The predecessors of the Shiny are my Psion 5mx, a fabulous PDA with a lovely almost proper keyboard and built-in software which did not need to be supplemented, I gave it up after many years because the connector between screen an keyboard started to break regularly, I followed this with a Dell Axim x51v which I never really loved. My phone history is completely unmemorable, my first mobile phone looked like a toy bone for a dog, and made young people laugh. I’ve had two other phones since then but I scarcely used them. In other gadgets I got a bluetooth GPS to talk to my PDA so I could geotag my photos, then I got a Garmin GPS60 which did it rather more robustly.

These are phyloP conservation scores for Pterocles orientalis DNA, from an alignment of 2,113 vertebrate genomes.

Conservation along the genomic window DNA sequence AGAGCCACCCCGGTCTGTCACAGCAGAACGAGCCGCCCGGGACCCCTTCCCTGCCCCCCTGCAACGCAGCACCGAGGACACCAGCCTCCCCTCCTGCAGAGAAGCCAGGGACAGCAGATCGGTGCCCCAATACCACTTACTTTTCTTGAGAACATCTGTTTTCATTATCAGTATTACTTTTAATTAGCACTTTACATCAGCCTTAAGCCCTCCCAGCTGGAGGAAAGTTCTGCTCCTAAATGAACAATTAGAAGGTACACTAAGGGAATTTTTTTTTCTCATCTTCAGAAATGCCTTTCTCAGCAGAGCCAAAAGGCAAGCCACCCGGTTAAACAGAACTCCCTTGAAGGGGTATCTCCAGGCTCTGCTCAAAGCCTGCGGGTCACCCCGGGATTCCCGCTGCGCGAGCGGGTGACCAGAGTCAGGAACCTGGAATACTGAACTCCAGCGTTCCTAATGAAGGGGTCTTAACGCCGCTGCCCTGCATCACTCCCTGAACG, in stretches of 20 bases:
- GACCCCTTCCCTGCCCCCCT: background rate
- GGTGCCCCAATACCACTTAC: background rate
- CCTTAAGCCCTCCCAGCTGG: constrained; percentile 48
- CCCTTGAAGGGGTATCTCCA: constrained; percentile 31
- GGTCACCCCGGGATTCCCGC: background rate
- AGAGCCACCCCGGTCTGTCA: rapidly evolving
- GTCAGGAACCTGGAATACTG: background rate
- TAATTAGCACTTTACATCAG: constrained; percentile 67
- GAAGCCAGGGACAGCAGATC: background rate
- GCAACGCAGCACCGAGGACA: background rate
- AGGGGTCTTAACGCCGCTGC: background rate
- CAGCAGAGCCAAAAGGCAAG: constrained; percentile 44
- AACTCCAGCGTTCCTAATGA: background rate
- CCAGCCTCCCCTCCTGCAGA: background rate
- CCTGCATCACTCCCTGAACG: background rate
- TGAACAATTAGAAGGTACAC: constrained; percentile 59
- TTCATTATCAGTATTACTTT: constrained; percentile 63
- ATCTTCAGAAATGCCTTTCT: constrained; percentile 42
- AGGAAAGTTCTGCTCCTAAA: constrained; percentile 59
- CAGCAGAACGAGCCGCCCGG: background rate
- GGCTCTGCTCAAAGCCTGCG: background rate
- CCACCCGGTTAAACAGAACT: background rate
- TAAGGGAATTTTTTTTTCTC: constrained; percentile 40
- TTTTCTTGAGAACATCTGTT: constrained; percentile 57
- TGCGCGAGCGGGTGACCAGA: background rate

I joined the digital camera revolution rather early with a Kodak DC210, this was a revelation to me since previously my photography experience was limited to taking a few shots on film in a weeks holiday, finally filling a film after 18 months having completely forgotten where I was or what technically I had done to achieve the effect I had. After the Kodak I got an Olympus C750UZ, in parallel I also had a Casio Exilim S20 for it’s extreme compactness, then I went SLR picking up a Canon 300D from my father-in-law on which I became completely hooked, upgrading to a 400D shortly thereafter. The reason for going to the SLR was that even with a reasonably good point-and-shoot I was finding there were photos I knew I just couldn’t take because I couldn’t control the camera. An SLR gets round this problem by having a decent set of real controls, like a focus ring on the lenses, rather than some buried menu options and octopus-friendly button pressing. The thing with an SLR is that the camera body serves the function of a gateway drug, your dealer makes the real money on the lenses*. There’s probably a business model in giving away SLR camera bodies and making your profit solely on lenses and accessories. I’ve subsequently got a second Casio Exilim S10 to fill my dinky camera needs, this camera will take photos when people smile and claims that it can recognise different people and prioritise snapping according to your preference. This seems like a new way of offending friends and family, is making your wife anything other than top smiling priority grounds for divorce?